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Battery hand circular saw

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Battery hand circular saw

Postby meccarroll » 15 Sep 2017, 22:27

Hi all, been thinking about buying a new cordless saw (job I am doing sort of dictates I need one).


I'm working on a site with no power (new house builds) and could do with a battery operated saw for first fix work as there is no power supply in the houses or surrounding site. I have read a few reviews and it seems that the brushless battery powered tools will give much better battery life than one with brushes.

The saw that I have read about and has been reviewed as probably one of the best is the Milwaukee. I've seen one at SGS Engineering for sale with charger and 5Ah battery for £232.79 which is the best price I can find The link : https://www.sgs-engineering.com/m18ccs5 ... r-saw-7052 Before I go out and buy one can anyone offer any other alternatives that are as good if not better.

Cheers Mark Before I go out and buy one can anyone offer any other alternatives that are as good if not better.

Cheers Mark
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Re: Battery hand circular saw

Postby kirkpoore1 » 16 Sep 2017, 00:27

I just bought a Milwaukee a week ago, and used it to saw up some torn down fence pieces into small enough chunks to go out in the trash. It's a good saw, with adequate power. But you're going to need another battery if you want to use it for a long time (like steadily for more than half an hour). I went through two 3 Ah batteries in about 45 minutes of on and off work. The good part was that the first was charging after I switched to the second. I bought it because I have two Milwaukee drills and it used the same batteries.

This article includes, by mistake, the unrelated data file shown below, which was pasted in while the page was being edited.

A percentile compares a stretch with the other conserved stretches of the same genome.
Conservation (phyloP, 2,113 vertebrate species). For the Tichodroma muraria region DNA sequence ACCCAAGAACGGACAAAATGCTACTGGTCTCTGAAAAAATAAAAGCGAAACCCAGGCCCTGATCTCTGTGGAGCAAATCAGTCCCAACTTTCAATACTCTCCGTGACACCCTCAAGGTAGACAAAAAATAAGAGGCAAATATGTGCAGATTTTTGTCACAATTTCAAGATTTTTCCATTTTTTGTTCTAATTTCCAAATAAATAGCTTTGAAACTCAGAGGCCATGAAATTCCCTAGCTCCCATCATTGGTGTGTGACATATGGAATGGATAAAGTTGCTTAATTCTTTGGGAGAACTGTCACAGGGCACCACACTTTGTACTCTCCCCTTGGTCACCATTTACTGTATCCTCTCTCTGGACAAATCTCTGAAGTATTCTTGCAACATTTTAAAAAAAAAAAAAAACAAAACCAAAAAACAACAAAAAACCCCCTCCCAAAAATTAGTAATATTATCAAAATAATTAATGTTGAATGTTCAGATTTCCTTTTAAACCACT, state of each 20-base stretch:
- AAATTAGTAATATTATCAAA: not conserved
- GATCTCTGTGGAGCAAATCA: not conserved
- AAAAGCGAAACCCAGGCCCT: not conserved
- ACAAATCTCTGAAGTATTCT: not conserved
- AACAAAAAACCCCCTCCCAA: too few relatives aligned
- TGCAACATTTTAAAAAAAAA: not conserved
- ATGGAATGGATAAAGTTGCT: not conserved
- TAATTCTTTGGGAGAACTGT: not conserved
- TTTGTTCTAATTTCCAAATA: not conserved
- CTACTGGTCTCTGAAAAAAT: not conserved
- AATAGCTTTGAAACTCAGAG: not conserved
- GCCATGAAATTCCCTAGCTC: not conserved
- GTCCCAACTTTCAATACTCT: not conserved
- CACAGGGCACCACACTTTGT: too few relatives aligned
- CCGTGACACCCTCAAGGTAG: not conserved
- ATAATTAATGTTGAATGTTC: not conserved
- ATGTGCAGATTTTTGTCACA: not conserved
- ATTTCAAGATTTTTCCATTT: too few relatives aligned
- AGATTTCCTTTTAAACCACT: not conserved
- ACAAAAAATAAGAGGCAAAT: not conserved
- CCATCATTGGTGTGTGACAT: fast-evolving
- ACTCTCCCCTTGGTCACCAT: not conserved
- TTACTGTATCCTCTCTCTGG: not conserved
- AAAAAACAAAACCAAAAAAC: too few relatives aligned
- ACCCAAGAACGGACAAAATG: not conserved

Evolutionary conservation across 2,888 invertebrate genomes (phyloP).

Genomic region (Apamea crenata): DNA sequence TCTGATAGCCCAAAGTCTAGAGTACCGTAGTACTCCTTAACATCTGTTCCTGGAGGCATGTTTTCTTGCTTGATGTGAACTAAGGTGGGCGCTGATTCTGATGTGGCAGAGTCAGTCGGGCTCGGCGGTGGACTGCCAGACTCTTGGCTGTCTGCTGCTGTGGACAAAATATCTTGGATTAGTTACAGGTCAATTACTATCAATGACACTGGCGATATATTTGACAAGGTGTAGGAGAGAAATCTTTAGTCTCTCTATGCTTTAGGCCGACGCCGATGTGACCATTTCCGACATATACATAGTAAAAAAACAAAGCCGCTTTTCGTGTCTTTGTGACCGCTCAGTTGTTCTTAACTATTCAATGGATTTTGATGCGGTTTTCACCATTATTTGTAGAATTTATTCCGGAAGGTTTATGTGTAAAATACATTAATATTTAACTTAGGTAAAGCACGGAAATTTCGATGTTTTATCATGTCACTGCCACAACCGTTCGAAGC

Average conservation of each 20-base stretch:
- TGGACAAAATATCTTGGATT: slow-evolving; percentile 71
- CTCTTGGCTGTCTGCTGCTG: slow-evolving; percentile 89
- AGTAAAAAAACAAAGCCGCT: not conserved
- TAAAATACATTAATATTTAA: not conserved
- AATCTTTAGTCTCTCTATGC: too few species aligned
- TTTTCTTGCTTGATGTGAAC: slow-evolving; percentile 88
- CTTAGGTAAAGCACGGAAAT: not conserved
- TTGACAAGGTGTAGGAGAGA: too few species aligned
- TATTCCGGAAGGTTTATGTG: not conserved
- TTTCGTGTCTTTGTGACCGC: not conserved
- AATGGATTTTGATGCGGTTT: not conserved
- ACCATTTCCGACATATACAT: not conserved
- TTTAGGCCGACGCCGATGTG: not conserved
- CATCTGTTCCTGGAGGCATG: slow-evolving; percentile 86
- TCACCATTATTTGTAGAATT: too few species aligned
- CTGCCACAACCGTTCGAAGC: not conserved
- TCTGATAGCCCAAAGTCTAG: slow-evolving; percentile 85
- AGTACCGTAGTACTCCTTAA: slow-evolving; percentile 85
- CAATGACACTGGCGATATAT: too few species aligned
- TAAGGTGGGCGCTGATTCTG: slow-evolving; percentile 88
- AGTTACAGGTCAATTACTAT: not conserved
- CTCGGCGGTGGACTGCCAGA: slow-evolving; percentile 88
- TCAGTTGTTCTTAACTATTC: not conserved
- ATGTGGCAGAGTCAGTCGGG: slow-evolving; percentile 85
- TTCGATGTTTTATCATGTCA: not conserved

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Re: Battery hand circular saw

Postby meccarroll » 16 Sep 2017, 06:51

kirkpoore1 wrote:I just bought a Milwaukee a week ago, and used it to saw up some torn down fence pieces into small enough chunks to go out in the trash. It's a good saw, with adequate power. But you're going to need another battery if you want to use it for a long time (like steadily for more than half an hour). I went through two 3 Ah batteries in about 45 minutes of on and off work. The good part was that the first was charging after I switched to the second. I bought it because I have two Milwaukee drills and it used the same batteries.

Kirk


Cheers Kirk,

The review I looked at was here: https://www.youtube.com/watch?v=Xk8eiPmR8Vw they tested quite a lineup incuding dewalt, makita, Hilti, etc

I think they used 9Ah batteries for the test on the Milwaukee. [url]the work is on a price for unit and[/url]